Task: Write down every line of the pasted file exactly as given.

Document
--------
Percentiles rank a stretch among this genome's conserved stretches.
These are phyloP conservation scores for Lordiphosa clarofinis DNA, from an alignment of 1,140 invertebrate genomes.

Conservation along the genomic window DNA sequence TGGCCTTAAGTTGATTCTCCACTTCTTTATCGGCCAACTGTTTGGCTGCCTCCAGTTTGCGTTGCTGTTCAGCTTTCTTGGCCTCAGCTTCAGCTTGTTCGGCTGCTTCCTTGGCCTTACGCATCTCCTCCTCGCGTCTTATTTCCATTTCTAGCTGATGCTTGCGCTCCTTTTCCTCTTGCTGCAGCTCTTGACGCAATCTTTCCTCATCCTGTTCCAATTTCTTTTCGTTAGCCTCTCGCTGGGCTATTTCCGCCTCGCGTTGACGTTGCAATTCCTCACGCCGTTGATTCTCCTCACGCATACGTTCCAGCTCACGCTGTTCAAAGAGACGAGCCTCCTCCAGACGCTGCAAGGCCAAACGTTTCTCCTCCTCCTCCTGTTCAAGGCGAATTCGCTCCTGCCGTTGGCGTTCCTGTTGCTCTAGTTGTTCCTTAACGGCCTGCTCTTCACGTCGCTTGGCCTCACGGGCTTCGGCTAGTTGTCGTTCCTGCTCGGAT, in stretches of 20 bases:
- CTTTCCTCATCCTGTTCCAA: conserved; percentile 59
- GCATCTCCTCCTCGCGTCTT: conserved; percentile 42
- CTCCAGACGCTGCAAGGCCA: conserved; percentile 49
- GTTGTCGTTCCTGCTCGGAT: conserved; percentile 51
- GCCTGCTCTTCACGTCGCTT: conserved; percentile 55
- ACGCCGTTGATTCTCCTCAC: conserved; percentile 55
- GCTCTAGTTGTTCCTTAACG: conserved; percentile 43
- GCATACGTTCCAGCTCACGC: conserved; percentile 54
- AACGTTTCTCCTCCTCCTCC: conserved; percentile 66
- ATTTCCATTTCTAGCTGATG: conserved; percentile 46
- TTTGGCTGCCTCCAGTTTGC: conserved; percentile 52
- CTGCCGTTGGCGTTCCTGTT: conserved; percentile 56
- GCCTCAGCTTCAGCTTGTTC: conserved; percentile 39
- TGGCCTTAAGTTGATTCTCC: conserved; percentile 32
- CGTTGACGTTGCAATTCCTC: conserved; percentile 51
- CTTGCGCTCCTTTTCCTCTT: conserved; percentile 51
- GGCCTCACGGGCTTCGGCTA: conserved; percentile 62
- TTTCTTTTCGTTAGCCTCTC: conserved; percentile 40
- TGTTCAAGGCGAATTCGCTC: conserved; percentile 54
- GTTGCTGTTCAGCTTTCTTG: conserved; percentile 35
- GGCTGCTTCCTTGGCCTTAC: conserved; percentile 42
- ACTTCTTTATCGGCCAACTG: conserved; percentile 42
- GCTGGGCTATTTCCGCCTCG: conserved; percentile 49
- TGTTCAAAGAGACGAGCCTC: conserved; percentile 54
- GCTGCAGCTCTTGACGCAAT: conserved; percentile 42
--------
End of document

Percentiles rank a stretch among this genome's conserved stretches.
These are phyloP conservation scores for Lordiphosa clarofinis DNA, from an alignment of 1,140 invertebrate genomes.

Conservation along the genomic window DNA sequence TGGCCTTAAGTTGATTCTCCACTTCTTTATCGGCCAACTGTTTGGCTGCCTCCAGTTTGCGTTGCTGTTCAGCTTTCTTGGCCTCAGCTTCAGCTTGTTCGGCTGCTTCCTTGGCCTTACGCATCTCCTCCTCGCGTCTTATTTCCATTTCTAGCTGATGCTTGCGCTCCTTTTCCTCTTGCTGCAGCTCTTGACGCAATCTTTCCTCATCCTGTTCCAATTTCTTTTCGTTAGCCTCTCGCTGGGCTATTTCCGCCTCGCGTTGACGTTGCAATTCCTCACGCCGTTGATTCTCCTCACGCATACGTTCCAGCTCACGCTGTTCAAAGAGACGAGCCTCCTCCAGACGCTGCAAGGCCAAACGTTTCTCCTCCTCCTCCTGTTCAAGGCGAATTCGCTCCTGCCGTTGGCGTTCCTGTTGCTCTAGTTGTTCCTTAACGGCCTGCTCTTCACGTCGCTTGGCCTCACGGGCTTCGGCTAGTTGTCGTTCCTGCTCGGAT, in stretches of 20 bases:
- CTTTCCTCATCCTGTTCCAA: conserved; percentile 59
- GCATCTCCTCCTCGCGTCTT: conserved; percentile 42
- CTCCAGACGCTGCAAGGCCA: conserved; percentile 49
- GTTGTCGTTCCTGCTCGGAT: conserved; percentile 51
- GCCTGCTCTTCACGTCGCTT: conserved; percentile 55
- ACGCCGTTGATTCTCCTCAC: conserved; percentile 55
- GCTCTAGTTGTTCCTTAACG: conserved; percentile 43
- GCATACGTTCCAGCTCACGC: conserved; percentile 54
- AACGTTTCTCCTCCTCCTCC: conserved; percentile 66
- ATTTCCATTTCTAGCTGATG: conserved; percentile 46
- TTTGGCTGCCTCCAGTTTGC: conserved; percentile 52
- CTGCCGTTGGCGTTCCTGTT: conserved; percentile 56
- GCCTCAGCTTCAGCTTGTTC: conserved; percentile 39
- TGGCCTTAAGTTGATTCTCC: conserved; percentile 32
- CGTTGACGTTGCAATTCCTC: conserved; percentile 51
- CTTGCGCTCCTTTTCCTCTT: conserved; percentile 51
- GGCCTCACGGGCTTCGGCTA: conserved; percentile 62
- TTTCTTTTCGTTAGCCTCTC: conserved; percentile 40
- TGTTCAAGGCGAATTCGCTC: conserved; percentile 54
- GTTGCTGTTCAGCTTTCTTG: conserved; percentile 35
- GGCTGCTTCCTTGGCCTTAC: conserved; percentile 42
- ACTTCTTTATCGGCCAACTG: conserved; percentile 42
- GCTGGGCTATTTCCGCCTCG: conserved; percentile 49
- TGTTCAAAGAGACGAGCCTC: conserved; percentile 54
- GCTGCAGCTCTTGACGCAAT: conserved; percentile 42